Farmers without black-grass have heard enough stories by now to know it won’t be a welcome addition to their rotation plans, nor would those with susceptible black-grass want a resistant strain adding to their problems.
So, as combines roll across the country, it’s worth paying attention to the black-grass population map released by the National Farm Research Unit; it’s turned a few heads. The map, showing population levels by postcode, identifies a clear route travelling north via the A1 from the Midlands into Scotland, suggesting the problem weed is hitchhiking up motorways into new territories.
“The map shows the need for machinery operators to pay special attention when moving from field to field,” says Charlie Baker, Chairman of the National Association of Agricultural Contractors (NAAC) Agricultural Operations section, “especially when moving from farms with known black-grass problems to unaffected fields.”
He says members of the NAAC abide by a shared understanding and acknowledgement of the ‘golden rule’, as set out in the NAAC Assured-Land based Contractor Scheme (ALBC): ‘Persons entering or leaving a premises should ensure their footwear, clothing and machinery are clean when they enter and again when they leave. Contractors should make use of any facilities provided on-farm and must follow up-to-date Defra guidance on bio-security; the contractor must follow the farm’s/customer’s biosecurity policy if it is more stringent than Defra’s biosecurity policy’.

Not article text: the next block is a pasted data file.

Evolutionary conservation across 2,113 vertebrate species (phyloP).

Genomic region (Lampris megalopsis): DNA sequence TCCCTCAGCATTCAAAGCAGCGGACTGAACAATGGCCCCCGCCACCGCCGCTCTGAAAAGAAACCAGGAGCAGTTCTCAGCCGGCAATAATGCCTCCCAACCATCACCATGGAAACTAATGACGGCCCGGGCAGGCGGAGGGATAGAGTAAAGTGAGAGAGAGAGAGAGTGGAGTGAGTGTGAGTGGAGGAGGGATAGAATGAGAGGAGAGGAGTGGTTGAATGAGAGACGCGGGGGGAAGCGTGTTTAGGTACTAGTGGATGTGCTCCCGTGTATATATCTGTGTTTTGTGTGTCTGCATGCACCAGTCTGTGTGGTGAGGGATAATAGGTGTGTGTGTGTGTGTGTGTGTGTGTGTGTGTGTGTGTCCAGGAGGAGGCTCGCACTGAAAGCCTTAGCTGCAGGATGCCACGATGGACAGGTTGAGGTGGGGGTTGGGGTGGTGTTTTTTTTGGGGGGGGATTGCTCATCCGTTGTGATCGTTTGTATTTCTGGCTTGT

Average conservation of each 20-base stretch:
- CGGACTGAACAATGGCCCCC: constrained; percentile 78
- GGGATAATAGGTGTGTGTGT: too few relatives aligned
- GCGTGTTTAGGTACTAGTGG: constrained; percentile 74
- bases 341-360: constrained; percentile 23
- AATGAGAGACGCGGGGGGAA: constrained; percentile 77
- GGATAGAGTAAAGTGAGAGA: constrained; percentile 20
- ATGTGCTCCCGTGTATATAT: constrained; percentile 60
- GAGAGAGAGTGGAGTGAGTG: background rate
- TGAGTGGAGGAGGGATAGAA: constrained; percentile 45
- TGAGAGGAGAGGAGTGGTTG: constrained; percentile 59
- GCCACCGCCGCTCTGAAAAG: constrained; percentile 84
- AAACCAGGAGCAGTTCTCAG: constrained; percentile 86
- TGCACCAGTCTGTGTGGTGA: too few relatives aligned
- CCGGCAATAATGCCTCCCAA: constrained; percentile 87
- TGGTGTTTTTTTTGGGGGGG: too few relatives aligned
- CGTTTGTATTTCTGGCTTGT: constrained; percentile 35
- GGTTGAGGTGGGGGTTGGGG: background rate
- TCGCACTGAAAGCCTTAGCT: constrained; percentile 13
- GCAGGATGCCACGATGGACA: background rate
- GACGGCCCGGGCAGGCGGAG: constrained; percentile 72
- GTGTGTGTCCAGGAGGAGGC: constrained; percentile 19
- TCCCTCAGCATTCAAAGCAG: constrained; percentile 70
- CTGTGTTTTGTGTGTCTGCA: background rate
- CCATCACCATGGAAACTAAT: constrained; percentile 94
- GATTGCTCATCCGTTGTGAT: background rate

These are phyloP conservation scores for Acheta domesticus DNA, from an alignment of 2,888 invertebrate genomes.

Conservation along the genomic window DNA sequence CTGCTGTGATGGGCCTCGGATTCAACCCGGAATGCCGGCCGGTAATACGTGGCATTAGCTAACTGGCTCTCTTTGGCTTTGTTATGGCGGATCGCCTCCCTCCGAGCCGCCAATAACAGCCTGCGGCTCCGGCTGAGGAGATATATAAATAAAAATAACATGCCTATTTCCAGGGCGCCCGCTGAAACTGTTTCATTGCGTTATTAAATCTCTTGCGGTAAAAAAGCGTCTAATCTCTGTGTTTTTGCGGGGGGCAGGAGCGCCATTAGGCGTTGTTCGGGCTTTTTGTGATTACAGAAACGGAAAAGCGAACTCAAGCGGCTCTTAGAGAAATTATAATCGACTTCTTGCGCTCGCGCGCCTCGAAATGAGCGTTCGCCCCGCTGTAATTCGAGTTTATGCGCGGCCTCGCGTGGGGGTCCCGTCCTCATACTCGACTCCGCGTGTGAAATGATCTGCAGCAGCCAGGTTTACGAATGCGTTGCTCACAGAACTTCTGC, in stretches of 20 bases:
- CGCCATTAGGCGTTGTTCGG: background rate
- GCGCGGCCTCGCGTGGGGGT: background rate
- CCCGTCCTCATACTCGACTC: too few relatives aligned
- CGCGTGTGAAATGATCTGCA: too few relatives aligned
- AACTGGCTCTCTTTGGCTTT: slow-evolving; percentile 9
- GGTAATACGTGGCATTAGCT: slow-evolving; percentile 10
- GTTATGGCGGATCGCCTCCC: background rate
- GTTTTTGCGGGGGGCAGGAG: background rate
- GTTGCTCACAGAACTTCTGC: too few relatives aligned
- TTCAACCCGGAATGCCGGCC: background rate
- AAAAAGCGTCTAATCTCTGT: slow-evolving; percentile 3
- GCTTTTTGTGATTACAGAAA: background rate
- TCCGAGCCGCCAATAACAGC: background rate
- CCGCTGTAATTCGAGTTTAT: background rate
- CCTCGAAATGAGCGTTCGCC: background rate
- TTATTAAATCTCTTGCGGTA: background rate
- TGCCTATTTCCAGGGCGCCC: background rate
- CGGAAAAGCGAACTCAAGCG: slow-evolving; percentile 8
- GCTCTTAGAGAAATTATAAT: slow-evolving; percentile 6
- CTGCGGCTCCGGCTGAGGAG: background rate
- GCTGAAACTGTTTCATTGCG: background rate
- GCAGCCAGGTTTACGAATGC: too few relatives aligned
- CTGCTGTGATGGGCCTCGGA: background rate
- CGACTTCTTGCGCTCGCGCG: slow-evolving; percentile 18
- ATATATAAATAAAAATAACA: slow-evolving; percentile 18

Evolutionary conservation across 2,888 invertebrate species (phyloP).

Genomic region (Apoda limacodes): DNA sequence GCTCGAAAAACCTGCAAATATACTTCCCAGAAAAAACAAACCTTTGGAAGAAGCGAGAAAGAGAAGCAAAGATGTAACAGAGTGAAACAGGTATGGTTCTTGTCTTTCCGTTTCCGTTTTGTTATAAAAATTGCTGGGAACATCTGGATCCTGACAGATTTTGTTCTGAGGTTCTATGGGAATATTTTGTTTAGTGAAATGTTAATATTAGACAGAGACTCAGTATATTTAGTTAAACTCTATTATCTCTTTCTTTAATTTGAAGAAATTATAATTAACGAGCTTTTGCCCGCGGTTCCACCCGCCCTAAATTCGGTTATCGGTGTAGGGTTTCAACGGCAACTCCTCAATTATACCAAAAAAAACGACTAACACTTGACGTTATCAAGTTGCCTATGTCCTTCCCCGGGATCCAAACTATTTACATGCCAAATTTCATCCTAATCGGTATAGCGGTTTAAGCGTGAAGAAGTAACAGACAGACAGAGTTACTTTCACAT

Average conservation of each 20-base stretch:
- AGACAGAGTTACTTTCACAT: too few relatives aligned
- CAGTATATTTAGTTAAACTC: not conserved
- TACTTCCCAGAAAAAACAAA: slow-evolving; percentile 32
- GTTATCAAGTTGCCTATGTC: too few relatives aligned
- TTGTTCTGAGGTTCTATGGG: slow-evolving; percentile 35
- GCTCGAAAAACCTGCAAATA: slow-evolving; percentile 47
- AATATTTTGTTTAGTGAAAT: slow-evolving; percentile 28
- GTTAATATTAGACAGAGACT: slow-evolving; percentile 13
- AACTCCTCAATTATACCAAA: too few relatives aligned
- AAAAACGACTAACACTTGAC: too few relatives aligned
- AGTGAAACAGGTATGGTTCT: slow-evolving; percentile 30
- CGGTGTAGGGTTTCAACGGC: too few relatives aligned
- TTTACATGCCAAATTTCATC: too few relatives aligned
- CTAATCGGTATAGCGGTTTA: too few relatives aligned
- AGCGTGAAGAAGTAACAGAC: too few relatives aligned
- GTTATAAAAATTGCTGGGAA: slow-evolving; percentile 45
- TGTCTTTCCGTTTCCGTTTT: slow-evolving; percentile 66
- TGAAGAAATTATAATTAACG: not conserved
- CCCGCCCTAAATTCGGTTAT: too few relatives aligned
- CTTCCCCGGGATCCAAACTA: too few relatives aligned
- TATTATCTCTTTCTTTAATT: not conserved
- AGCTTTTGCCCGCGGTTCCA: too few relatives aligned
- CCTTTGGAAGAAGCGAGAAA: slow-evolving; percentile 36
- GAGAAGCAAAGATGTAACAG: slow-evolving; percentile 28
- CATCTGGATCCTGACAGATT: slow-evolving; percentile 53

“We must ensure kit is kept in the cleanest possible condition, especially when moving between farms. It’s easier now with modern machines – they’ve been designed to stop the build-up of material and chaff. Although primarily for fire prevention, it has the secondary effect of preventing the spread of unwanted seed.”
But farmers and contractors can do more to prevent seed spread by clearing stone trays and combine headers with air hoses or pressure washers when moving locations. According to Phillippa Overson, Bayer CropScience, even a few established plants in your gateway can lead to a much bigger problem if left untreated.
“A single black-grass plant is capable of producing up to and beyond 20 tillers, and with each seed-head producing 100 seeds, you could find yourself with a big problem in a short space of time.
“Checking gateways and field entrances at regular intervals when machinery has been into your fields will give you a good indication if black-grass is present and germinating.
“Half an hour or so spent checking gateways in the weeks post-harvest can save a lot of time, effort and money later on in the year when you’re looking at a much greater population and planning a much larger weed control programme. The key indicators when identifying infant black-grass are; smooth fine leaves, a twisted leaf blade with a blunt tip and a purple tinge on the sheath of the plant.
“Give black-grass a yard and it will take a mile, so get on top of it at the earliest opportunity and reap the benefits for many harvests to come.”